The Perfect Fit: Inside College Counseling

When Mr. Walter Pineda, the Associate Director of College Counseling, was asked to describe the role of a College Counselor at Miami Country Day School in 30 seconds, he responded, “You are a cheerleader, a guide, a mentor, a sounding board, a mediator. You are whatever is necessary at whatever moment in time for a parent, student, or anyone else participating in the [college admission] process.” Together with Mr. Pineda, the College Counseling team consists of Marnie Allen, Director of College Counseling, and Marisol Sardina, Associate Director of College Counseling, who combined have over 65 years of service and work experience at Miami Country Day.
The College Counseling Office (CCO) assumes many roles as they guide students and families during the college admission process. “[We work with families] to find the college in which their children will be happy and productive. We are looking for best matches – best fits,” adds Ms. Allen. The mission of the CCO is just that: “to facilitate the college admission process so that students are able to matriculate to a college that best matches their interests and skill sets.” Individualized and personalized guidance is the hallmark of the CCO.

As the college matriculation process becomes more competitive and unpredictable, the more this philosophy of being hands on and student/family oriented maximizes opportunities for admission. “We are fortunate with the various connections we have with students; we interact with them in different ways,” says Mr. Pineda. “We are also teachers, club sponsors and coaches, so we develop a well-rounded understanding of who they are.”

“Approximately 200 colleges visit Miami Country Day School in the fall. We try to get our students to go to a variety [of colleges],” states Ms. Allen. Students attend certain college visits more than others, but the CCO sits down to speak with every representative. Because the college counselors get to know students in and out of the office, they can make suggestions of colleges where students will succeed. “We also tell parents if there’s a school you want on your child’s list and your child might not be receptive, ask us to discuss it with them as well because sometimes a different approach will help put a school on the list,” says Ms. Allen.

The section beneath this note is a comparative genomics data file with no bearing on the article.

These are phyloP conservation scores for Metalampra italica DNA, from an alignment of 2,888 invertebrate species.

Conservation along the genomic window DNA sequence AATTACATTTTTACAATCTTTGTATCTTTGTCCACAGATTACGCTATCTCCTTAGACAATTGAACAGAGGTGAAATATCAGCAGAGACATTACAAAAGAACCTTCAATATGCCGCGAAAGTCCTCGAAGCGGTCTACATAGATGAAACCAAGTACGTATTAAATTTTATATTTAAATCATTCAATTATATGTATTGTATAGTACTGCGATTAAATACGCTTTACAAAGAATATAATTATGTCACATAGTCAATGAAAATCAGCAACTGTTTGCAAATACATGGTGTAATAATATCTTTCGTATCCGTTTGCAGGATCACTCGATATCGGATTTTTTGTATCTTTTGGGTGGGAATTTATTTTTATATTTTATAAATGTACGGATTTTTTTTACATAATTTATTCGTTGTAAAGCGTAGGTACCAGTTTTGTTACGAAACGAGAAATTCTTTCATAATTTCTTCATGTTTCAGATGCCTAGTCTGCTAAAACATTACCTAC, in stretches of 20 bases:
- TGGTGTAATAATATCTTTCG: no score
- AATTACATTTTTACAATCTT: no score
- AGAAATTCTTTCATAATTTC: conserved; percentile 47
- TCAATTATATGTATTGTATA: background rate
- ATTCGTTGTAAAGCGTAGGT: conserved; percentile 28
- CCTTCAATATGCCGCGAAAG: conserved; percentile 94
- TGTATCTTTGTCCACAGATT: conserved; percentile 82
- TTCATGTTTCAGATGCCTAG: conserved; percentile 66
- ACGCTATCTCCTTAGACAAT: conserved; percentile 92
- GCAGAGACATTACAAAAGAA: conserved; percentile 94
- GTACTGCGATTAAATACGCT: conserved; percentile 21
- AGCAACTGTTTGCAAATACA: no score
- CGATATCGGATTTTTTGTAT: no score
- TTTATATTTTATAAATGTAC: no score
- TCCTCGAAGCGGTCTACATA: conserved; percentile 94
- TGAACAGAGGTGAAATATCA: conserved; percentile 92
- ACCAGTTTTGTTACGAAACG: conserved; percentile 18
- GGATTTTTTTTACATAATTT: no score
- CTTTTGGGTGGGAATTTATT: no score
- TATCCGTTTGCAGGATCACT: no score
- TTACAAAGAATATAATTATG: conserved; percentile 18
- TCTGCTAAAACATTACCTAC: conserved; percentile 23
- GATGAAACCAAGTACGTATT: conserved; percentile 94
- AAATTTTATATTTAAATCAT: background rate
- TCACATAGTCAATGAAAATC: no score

Ms. Sardina advises students and parents to be open minded about where they apply. “The best {scenario} is when a student is willing to look beyond the big name schools. An example is Rowan University in New Jersey; it’s a great engineering school. I heard about how much [financial aid] they give to students, how successful their students are…we actually have a student going to Rowan this year.” This family made a visit to the Rowan campus based upon Ms. Sardina’s recommendation. Finding the best fit for students not only involves a rapport with families and students but also understanding and researching individual priorities and agendas of college admission departments.

“We have solid relationships with [many] people on the other side. They are pretty honest with us. The competition is fierce. It’s not because the student could have gotten better grades, higher scores, or been in more activities,” Ms. Sardina shares. “At the end of the day, it is what the institution needs and what they want, what they’re looking for and it varies year to year,” says Ms. Allen. In 2018, some trends on the forefront include socio-economic diversity and admission of international students based upon the current political climate. In fact, in a recent 60 Minutes report, the President of Princeton University, Chris Eisgruber, noted, “We want our students to go out in the world and have an impact in a multicultural and diverse society and to produce those kinds of students, we need to have a diverse student body on this campus.”